“It was awesome. I had the chance to reminisce about some of the events that happened in my life,” he said.
But as pleased as he was by the recognition, he was also a bit surprised.
“All I ever wanted to be was good at what I did. And in boxing, I made it. And not just good, but a Hall of Famer at what I did. I was very excited about that.”
At the induction ceremony, Hearns talked about how he first had to sneak out the window of his east side home to catch the bus to the west side to train because he didn’t want this mother to find out he was boxing. But when she did, he paid the price just about any young kid would pay when his mother finds out he left home out the window.
“It was a hot night that night,” he said, to appreciative chuckles from the crowd.
“I think that my mother was tougher than some of my opponents. She put fear in my heart,” he said on Monday, when asked to talk more about occurrence. “I would rather run through a fire with gasoline drawers on” than to cross my mother.
But ultimately his mother relented when she saw how badly her son wanted to be a boxer. And Hearns realized that most of the reason for her anger was her fear of what could happen to her son inside a boxing ring. Simply put, mothers don’t like to see their children getting beat up, not even for money.
“My Mom, she believed in me. She was scared, afraid. Today when I go in the ring, she’s still the same way. But she believed in me and she let me do my own thing, and I’m very proud and happy about that.”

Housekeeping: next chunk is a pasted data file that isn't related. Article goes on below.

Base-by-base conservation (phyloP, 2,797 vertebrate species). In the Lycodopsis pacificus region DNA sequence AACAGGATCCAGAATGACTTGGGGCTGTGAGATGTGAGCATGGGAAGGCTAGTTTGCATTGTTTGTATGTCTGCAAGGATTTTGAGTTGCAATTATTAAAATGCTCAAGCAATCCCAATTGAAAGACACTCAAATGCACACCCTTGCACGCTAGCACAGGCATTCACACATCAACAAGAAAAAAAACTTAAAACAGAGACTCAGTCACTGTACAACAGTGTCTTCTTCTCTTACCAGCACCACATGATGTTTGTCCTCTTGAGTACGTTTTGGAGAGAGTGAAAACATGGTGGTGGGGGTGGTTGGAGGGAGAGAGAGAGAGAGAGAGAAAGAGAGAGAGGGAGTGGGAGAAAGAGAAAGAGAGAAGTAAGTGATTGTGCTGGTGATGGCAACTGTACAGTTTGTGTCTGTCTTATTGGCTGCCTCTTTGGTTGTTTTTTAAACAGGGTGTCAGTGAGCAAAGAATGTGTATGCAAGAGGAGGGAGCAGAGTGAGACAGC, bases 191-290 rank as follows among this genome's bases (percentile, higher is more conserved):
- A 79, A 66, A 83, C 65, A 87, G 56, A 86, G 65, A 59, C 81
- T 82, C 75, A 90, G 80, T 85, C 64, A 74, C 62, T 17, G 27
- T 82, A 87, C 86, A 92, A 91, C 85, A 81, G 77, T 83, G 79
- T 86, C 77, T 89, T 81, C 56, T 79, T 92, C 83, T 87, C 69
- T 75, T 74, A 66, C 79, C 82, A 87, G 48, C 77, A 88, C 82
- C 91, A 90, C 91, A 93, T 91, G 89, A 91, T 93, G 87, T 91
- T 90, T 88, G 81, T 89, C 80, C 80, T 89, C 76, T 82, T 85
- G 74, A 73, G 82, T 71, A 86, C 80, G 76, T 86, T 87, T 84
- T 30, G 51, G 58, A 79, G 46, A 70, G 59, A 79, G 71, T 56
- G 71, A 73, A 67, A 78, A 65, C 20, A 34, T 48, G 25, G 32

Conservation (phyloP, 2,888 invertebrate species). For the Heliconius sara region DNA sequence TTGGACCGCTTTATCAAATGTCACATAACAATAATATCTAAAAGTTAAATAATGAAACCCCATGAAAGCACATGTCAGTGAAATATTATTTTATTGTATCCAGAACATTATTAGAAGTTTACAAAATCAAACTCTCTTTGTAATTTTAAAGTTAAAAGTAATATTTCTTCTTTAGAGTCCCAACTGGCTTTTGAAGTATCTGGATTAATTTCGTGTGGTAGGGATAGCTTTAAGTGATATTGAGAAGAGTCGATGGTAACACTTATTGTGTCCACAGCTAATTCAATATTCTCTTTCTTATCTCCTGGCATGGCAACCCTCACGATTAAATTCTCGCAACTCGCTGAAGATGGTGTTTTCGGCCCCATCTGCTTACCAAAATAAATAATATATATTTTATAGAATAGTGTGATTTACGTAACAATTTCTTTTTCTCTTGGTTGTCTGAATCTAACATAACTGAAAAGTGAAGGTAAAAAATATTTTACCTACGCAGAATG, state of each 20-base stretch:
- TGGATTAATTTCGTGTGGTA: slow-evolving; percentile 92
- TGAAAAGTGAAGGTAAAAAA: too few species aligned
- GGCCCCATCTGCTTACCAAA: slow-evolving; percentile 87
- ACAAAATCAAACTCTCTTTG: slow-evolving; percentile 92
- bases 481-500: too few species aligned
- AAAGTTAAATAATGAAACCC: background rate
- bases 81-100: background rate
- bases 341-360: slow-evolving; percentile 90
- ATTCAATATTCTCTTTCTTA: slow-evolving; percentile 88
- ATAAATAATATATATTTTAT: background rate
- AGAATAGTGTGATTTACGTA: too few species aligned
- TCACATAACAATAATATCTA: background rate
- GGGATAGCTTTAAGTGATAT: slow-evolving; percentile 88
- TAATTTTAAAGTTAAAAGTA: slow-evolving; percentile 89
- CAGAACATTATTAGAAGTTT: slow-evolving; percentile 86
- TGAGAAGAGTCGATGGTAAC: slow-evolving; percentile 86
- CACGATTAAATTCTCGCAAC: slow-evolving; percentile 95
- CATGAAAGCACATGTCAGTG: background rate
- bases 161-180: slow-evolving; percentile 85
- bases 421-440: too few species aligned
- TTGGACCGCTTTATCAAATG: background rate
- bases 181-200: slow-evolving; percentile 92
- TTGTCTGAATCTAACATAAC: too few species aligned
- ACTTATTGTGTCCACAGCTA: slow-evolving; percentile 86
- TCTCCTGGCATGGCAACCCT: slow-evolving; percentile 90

Hearns said that, like many youngsters, his love of boxing began with Muhammad Ali. Until then he was trying his best on the basketball court, but watching Ali set the course for the rest of his life.
“Muhammad Ali inspired me to be a boxer. I knew I didn’t have the gift of gab. I was too quiet. Too umm…I guess shy. I was shy was what it was. I knew I wasn’t gonna be a talker,” he said.
His fists said pretty much all that needed to be said inside the ring, but it wasn’t just inside the ring that appealed to Hearns. He liked everything about the sport, from the training to how it made him a better man and taught him life skills that he carries with him to this day.
“It was just that physical part of it, getting my body tuned up, my mind tuned up. And then learning how to fight at the same time?
“A lot of us are afraid to step outside of our comfort zone, but sometimes you need to a step out there to see what’s really out there for us. And once you find it, hold onto it.”
“Martin Luther King had a dream, and that’s where it all comes from. It comes from the dream, and then you wonder, hey, I wonder can that dream be reality? It can be reality if you go for it. You gotta go for it, you gotta seek it. You gotta show God that you want it.”
Nobody will ever doubt that Tommy Hearns went for it with everything he had. Which might explain why he seems to feel satisfied at this time in his life, a little more than a month shy of 60.
“This is a great time of my life. Not many people get the chance to have a street named after them, to go the places that I’ve been in my life, a lot of places, a lot of countries. I made it. I think I really made it.”